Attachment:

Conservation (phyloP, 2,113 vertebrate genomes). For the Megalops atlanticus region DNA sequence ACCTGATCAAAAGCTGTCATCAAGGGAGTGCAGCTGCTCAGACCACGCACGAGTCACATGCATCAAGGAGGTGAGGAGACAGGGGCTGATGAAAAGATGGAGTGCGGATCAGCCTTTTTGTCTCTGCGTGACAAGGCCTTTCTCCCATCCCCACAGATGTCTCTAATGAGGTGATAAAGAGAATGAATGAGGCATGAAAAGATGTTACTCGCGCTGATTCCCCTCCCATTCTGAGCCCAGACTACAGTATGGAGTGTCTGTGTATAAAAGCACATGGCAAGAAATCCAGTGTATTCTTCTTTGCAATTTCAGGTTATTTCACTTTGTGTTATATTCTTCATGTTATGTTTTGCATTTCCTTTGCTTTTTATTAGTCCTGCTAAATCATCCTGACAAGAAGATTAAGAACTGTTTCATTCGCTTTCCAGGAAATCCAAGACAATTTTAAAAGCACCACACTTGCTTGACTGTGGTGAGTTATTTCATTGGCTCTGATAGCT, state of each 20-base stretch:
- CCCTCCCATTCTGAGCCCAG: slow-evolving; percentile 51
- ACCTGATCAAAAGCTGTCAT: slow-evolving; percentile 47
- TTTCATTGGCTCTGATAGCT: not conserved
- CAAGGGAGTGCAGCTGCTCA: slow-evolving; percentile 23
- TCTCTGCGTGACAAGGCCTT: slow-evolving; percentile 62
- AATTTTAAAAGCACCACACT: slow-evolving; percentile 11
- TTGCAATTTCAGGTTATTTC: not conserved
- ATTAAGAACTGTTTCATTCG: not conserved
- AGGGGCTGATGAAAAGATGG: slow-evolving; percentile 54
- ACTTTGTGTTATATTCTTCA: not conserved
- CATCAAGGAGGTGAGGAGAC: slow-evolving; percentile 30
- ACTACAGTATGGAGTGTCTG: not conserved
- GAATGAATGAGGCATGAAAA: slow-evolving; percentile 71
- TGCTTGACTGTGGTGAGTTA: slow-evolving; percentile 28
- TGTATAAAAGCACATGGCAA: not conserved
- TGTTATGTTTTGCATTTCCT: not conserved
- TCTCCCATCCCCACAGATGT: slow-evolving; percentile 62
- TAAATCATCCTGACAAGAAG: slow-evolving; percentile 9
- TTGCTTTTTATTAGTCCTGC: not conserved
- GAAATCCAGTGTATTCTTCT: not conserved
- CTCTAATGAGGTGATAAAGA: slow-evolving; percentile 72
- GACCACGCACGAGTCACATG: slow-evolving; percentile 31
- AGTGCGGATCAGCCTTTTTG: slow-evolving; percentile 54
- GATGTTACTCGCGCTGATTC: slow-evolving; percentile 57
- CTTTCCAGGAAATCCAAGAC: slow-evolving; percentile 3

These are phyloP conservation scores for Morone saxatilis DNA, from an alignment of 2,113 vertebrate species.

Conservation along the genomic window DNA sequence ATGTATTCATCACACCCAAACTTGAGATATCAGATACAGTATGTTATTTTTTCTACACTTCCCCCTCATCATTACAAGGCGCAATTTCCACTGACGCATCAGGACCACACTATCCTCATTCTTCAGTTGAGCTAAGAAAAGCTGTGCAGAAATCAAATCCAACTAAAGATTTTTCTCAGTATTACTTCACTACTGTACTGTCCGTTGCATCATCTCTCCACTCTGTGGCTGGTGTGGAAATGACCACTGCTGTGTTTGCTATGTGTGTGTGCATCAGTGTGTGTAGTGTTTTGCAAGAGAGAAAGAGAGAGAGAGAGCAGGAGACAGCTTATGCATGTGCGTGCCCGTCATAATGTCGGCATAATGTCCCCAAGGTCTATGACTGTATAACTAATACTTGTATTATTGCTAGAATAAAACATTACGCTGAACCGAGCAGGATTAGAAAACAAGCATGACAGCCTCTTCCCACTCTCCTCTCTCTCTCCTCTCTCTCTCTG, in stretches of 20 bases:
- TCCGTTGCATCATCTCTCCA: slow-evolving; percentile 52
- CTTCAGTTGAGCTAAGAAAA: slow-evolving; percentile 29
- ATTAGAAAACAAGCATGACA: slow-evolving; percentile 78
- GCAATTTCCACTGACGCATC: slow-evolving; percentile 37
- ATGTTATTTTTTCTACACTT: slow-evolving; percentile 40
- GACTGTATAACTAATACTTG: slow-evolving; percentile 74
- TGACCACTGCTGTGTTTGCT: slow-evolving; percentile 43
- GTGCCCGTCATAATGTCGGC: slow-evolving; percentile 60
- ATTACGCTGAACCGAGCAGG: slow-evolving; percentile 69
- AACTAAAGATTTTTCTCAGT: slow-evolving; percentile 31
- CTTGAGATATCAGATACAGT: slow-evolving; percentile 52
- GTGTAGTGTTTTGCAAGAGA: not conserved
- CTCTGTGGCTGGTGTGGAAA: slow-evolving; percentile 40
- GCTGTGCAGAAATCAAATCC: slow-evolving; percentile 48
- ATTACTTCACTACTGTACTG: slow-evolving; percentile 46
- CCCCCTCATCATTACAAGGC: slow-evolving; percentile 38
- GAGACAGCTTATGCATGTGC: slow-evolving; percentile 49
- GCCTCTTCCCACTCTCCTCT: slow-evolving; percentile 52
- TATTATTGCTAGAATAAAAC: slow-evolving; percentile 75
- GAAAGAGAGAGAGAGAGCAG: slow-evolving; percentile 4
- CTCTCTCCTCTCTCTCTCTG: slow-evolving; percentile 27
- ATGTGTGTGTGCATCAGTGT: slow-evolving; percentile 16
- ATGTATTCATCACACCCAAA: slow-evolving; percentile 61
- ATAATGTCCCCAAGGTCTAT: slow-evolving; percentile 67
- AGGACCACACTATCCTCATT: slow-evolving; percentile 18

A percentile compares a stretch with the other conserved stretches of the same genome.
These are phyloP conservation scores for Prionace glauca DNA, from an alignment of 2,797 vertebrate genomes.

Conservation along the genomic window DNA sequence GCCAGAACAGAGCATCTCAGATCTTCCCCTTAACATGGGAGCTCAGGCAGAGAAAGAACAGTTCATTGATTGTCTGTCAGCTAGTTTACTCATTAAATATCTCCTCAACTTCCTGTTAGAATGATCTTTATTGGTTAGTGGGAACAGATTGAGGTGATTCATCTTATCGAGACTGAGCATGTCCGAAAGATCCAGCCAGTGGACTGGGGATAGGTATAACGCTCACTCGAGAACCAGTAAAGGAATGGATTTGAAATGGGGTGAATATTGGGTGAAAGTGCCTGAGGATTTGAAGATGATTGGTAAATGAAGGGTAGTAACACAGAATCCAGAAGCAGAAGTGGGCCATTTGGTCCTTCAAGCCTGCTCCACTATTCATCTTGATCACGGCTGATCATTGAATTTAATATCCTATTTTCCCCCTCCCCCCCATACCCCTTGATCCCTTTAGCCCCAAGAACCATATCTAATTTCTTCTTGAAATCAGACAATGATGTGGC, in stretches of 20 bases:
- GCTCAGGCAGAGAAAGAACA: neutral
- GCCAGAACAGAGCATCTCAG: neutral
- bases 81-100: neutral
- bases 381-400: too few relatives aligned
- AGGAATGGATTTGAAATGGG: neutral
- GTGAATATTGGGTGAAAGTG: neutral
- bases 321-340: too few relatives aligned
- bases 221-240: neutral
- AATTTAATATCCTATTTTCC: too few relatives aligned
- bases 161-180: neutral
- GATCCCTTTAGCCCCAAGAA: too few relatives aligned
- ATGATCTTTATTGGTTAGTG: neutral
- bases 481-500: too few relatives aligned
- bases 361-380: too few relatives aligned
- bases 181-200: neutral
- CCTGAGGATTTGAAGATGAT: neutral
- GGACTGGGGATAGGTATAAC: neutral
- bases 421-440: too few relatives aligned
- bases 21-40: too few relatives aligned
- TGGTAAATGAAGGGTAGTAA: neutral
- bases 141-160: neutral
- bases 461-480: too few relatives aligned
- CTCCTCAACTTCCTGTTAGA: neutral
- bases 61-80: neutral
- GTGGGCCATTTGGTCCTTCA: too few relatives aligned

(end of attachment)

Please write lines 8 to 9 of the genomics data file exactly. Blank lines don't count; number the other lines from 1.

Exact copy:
- TTGCAATTTCAGGTTATTTC: not conserved
- ATTAAGAACTGTTTCATTCG: not conserved